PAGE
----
Oh, That Dreaded Reading List
Eden from So Anyway asks:
What was your required reading in high school? What did you love? What did you hate? What do you think everyone should read and why?
A lot of the so-called classics were required reading at my high school. I didn’t really hate any of it, but I wasn’t particularly enthusiastic either. I think what took away from the enjoyment was the analysis of each piece that accompanied every chapter. Didn’t the author write a novel or a play to be appreciated in a more general sense rather than be dissected endlessly on term papers and lectures and tests? Yes, these term papers and lectures and tests are necessary for learning but that doesn’t mean that I have to like it.
During high school, I read the typical stuff: Shakespeare (Romeo and Juliet, Julius Ceasar, Macbeth, Hamlet), Wuthering Heights, Oliver Twist, Huckleberry Finn, To Kill A Mockingbird, Tess of the d’Urbervilles, The Turn of the Screw, The Age of Innocence, All the King’s Men, Cold Sassy Tree, A Tree Grows in Brooklyn, etc.
There were also several times where I got to choose what book I wanted to read which sometimes turned out to be more fun (such as Heart of Darkness and Waiting For Godot). And then there were those classics that I read outside of the classroom on my own: Jules Verne, Ray Bradbury, Victor Hugo, Fyodor Dostoevsky, Truman Capote, those other Shakespeare plays (The Tempest, King Lear, Anthony and Cleopatra, The Taming of the Shrew).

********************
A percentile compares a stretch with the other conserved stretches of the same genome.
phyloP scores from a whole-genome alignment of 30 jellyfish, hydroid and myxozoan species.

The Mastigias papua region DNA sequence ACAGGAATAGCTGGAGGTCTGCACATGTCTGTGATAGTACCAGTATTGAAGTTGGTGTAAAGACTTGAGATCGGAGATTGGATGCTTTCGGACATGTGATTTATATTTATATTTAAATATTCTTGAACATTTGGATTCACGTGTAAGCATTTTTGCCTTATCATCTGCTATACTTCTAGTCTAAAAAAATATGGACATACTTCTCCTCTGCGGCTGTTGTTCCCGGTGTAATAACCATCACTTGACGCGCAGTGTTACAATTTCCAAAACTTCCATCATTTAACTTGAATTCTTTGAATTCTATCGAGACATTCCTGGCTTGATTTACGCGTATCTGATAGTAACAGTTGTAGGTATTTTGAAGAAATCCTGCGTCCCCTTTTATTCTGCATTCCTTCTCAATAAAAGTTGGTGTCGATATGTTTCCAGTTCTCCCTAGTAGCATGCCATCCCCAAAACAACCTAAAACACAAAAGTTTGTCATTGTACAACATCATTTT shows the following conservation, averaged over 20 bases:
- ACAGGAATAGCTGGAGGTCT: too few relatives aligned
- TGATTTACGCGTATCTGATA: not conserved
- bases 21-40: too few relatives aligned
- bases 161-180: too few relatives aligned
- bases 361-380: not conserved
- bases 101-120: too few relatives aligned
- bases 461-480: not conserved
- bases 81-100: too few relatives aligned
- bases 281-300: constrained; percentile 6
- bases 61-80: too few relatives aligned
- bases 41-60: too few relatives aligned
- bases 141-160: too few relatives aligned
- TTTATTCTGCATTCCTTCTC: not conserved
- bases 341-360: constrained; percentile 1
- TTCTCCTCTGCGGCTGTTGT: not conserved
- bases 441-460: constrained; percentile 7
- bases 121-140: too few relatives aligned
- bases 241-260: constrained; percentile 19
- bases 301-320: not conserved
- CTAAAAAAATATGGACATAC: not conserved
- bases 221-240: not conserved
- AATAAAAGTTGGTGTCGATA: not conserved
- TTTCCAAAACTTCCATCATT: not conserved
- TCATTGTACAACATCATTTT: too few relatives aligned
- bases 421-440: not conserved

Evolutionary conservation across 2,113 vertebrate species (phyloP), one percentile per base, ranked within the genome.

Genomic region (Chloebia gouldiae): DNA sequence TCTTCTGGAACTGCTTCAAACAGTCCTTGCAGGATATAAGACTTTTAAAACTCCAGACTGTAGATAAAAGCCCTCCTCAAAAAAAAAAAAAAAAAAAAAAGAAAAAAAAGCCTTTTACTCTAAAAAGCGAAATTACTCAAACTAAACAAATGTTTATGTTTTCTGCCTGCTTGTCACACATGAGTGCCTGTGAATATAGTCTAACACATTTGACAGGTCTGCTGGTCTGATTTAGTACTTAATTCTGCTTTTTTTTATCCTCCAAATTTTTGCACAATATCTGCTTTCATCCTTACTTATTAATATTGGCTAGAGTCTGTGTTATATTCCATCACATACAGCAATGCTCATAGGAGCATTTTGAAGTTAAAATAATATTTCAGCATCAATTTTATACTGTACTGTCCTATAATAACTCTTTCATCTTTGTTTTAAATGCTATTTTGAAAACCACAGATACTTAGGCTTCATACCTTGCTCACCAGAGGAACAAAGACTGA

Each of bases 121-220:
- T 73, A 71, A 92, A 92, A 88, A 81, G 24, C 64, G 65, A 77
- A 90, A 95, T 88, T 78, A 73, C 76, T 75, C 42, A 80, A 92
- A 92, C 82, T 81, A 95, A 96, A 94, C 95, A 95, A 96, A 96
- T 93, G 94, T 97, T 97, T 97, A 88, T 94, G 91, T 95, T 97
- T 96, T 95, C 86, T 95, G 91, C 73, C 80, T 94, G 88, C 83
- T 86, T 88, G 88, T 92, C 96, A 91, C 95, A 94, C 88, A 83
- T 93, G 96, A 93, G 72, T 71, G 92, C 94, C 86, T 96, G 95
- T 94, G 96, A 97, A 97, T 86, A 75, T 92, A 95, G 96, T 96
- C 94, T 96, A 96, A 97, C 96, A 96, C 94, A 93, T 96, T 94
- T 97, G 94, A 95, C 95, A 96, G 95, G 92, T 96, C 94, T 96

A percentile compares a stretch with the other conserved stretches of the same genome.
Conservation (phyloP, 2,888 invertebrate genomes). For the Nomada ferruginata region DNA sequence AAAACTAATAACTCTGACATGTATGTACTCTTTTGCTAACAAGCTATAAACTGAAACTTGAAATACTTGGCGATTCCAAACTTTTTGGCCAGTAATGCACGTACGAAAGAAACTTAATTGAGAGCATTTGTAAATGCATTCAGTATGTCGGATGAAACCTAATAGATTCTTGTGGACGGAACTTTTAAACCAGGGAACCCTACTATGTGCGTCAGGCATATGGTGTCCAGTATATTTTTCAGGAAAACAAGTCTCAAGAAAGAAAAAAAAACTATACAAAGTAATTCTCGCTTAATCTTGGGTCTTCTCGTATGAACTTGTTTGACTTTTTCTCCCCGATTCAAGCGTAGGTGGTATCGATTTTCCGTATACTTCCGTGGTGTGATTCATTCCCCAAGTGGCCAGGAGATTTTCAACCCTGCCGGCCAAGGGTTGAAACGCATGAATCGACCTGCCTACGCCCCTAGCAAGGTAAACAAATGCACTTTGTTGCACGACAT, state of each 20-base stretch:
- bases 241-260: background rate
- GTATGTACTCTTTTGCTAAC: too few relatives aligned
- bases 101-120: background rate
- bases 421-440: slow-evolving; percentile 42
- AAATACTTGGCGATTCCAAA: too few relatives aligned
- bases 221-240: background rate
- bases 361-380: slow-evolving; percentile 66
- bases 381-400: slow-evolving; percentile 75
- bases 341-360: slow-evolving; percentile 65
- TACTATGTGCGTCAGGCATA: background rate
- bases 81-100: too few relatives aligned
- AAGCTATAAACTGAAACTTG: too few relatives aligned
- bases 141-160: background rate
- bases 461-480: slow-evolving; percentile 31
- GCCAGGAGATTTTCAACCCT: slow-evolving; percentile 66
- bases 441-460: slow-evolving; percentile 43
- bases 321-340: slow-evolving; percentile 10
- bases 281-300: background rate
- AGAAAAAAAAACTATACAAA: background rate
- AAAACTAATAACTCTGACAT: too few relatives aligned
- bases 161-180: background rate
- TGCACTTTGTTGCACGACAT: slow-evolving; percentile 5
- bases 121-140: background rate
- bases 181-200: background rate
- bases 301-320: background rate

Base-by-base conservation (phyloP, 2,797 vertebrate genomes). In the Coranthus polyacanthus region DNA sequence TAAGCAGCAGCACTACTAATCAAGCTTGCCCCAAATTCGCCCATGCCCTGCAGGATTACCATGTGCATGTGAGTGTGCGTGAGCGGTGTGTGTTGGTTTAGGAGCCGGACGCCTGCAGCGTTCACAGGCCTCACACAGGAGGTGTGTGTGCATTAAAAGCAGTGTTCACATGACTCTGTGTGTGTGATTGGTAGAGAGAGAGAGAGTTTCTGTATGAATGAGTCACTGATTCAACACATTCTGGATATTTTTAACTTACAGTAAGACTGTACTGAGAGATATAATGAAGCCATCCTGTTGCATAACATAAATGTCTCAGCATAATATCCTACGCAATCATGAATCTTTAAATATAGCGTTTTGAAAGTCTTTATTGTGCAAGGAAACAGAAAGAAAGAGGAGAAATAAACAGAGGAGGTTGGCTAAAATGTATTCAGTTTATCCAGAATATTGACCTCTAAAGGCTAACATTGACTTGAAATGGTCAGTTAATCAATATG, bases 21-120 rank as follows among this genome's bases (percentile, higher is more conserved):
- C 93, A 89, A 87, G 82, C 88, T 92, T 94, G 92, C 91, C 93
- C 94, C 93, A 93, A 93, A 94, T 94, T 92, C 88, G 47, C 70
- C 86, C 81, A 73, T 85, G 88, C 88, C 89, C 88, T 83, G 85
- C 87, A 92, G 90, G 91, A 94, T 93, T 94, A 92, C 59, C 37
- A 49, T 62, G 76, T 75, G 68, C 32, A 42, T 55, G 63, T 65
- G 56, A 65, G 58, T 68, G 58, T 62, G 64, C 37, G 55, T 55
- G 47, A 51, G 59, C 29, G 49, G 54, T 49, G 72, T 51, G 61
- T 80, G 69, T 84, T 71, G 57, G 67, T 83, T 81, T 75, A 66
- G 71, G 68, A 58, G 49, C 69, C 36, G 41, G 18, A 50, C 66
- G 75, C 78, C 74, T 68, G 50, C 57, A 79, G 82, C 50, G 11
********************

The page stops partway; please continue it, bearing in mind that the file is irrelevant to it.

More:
As for what I think everyone should read–there should be more sci-fi/fantasy on the required reading list. I wouldn’t go so far as to advocate Harry Potter (which is better suited for younger kids) or even geek favorites like Douglas Adams and Anne McCaffrey, but I would like to see authors such as William Gibson, Octavia Butler, and Ursula K. Le Guin who dabble more on the side of social commentary.